I think that the goal is not important enough to pay that price, especially when we are confronting not an army but civilians. And more especially when we are wrong. Very wrong. In my view, neither the larger goal of this fighting is legitimatebecause the occupation is not legitimatenor the small goal of destroying a police station in order to pressure Arafat into stopping the use of terrorism. That, too, is not legitimate.
In 1996, I did not accept the legitimacy of "Operation Grapes of Wrath," where the purpose was to force Lebanese civilians to flee by bombing them, thereby pressuring the government in Beirut to take action against Hezbollah. But it is not only pilots who are responsible for war crimes. I think that, in the final analysis, the pilots may be less responsible than other soldiers. I think that every driver of an army bulldozer has to refuse to obey an order to demolish homes with the aim of exposing an area for the convenience of the IDF.
I read this week what the head of the Civil Administration, Brigadier General Dov Tzadka, said about the authorizations he gives to demolish houses and groves, and how the army then goes hyperactive and levels the area he authorized twice. By what right does he approve such an operation in the first place? I am constantly dumbfounded at how these people get up every morning and go to work: after all, we're not talking about kids of draft age, this is a brigadier general. What does he say to himself at the end of the day? "Today I authorized the uprooting of 50 dunams [12.5 acres] of strawberry fields?" What for? To preserve the country's security?
I saw that this Brigadier General Tzadka is now worried that he may end up at the war crimes tribunal in The Hague, because he knows full well what he did. But how can you both know and do? I think that to demolish civilian homes only because they are obstructing someone's field of vision constitutes a flagrantly immoral military act. I am not a legal expert and so I don't know what is legal and what isn't, but I assume that this is illegal as well as immoral. I know that the question of when the black flag flies over an order is a wholly personal one. One can't wait for the court to declare a certain operation flagrantly illegal, nor should one wait, because then it becomes a retroactive matter, as in the case of Ehud Yatom [who, according to the High Court of Justice, took part in the killing of two captured terrorists at the order of the head of the Shin Bet security service in 1984].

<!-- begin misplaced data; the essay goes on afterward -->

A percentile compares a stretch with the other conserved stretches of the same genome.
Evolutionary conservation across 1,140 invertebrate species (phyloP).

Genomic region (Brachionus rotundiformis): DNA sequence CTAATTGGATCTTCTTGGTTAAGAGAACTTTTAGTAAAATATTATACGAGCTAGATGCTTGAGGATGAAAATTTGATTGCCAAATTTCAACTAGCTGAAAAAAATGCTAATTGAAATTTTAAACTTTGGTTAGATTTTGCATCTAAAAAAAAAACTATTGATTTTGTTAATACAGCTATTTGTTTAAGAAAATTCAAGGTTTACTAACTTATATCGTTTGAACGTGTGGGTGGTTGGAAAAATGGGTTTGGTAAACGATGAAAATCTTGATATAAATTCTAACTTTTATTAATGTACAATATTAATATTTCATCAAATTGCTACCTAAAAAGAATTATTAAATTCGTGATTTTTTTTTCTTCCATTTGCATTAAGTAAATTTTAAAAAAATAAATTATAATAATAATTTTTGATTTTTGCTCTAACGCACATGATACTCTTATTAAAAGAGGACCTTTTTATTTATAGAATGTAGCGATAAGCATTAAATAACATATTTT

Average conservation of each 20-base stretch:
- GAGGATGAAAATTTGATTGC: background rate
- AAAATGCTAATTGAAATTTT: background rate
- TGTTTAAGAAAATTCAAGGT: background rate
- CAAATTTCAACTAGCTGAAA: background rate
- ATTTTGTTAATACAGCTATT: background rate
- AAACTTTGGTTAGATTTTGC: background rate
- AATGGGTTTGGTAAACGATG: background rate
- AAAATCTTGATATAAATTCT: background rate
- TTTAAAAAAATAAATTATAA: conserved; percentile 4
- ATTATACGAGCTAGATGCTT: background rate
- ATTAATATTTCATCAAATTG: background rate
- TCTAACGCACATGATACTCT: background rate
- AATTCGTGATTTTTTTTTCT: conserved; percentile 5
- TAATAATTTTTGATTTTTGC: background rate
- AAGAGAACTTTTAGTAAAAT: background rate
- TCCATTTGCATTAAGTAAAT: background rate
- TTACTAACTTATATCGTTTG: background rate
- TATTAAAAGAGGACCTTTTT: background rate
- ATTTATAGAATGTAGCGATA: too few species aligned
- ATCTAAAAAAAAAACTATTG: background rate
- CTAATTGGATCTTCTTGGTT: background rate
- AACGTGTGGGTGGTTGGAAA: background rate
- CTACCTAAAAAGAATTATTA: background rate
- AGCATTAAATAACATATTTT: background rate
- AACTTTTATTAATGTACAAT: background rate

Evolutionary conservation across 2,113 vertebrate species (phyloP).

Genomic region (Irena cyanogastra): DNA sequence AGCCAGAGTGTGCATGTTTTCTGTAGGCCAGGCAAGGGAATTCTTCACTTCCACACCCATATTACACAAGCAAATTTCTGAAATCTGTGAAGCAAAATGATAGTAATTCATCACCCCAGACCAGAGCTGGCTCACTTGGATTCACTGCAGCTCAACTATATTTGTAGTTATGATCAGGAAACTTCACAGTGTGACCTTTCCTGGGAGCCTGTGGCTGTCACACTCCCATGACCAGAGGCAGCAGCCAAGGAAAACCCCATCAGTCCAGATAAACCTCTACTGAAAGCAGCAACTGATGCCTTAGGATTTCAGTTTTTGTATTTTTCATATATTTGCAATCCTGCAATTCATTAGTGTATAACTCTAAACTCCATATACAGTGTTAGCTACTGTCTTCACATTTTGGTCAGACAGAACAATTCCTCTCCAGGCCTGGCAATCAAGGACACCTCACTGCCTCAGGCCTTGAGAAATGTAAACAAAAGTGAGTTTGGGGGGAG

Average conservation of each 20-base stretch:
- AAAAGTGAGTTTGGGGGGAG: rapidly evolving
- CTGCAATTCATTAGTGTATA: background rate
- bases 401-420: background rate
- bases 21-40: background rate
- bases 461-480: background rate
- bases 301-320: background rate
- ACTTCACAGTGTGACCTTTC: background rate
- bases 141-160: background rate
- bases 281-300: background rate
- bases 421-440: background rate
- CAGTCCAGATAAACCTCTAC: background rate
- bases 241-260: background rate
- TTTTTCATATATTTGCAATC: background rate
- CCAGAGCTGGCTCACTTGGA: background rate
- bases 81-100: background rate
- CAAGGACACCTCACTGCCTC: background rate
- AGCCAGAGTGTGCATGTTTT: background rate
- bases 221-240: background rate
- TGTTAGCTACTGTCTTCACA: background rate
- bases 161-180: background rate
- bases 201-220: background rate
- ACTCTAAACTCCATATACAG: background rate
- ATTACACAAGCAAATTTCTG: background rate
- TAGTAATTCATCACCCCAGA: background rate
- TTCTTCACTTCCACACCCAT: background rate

There are some people who never see a black flag, not even when it involves the murder of an Arab who is bound. There are people who only see a black flag when they get old, like me, because when I was a young pilot, I wasn't selective. I did what I was told to do. I am in favor of a broader use of the concept of the black flag, which means to refuse to obey an order that in your personal opinion is flagrantly illegal. But I know that draft-age soldiers, and even people in the career army, will not make much use of it. When you're inside, you see things differently.
I think also that to stand at a roadblock and make a selection as to who will be allowed to proceed to a hospital or to a maternity ward and who will not, is also flagrantly illegal. Therefore, I think that every soldier who is assigned to serve at a roadblock should refuse the order and instead go to prison. If only the legality of the selection process at roadblocks were examined in court. I think that those who refuse to serve in the territories should not make do with going to jail; they should try to reach civil courts so that these things will be reviewed and given publicity. Let them go all the way to the High Court of Justice with their refusal. Those who go to jail quietly do not exert an influence.
It is out of the question to allow the army to set up roadblocks at every corner that prevent people from going about their lives, going to work, going to the doctor, and to accept this as though it is a divine decree. That constitutes collective punishment of civilians, which is illegal according to the Geneva Convention. I think that it's a shame that so few people refuse to serve in the territories, but I can't really complain, because I didn't do it either when I should have done it.
Nearly 20 years ago, I paid a visit to the late Prof. Yeshayahu Leibowitz. He asked me thenthis was in 1983how it was possible that there weren't 500 officers who would refuse to serve in the territories. He said that in his opinion, if there were 500 officers like that, the occupation would end immediately. I think he was right. Soon we will not be able to refer to an "occupation," because being present on the ground for so many years creates a new situation.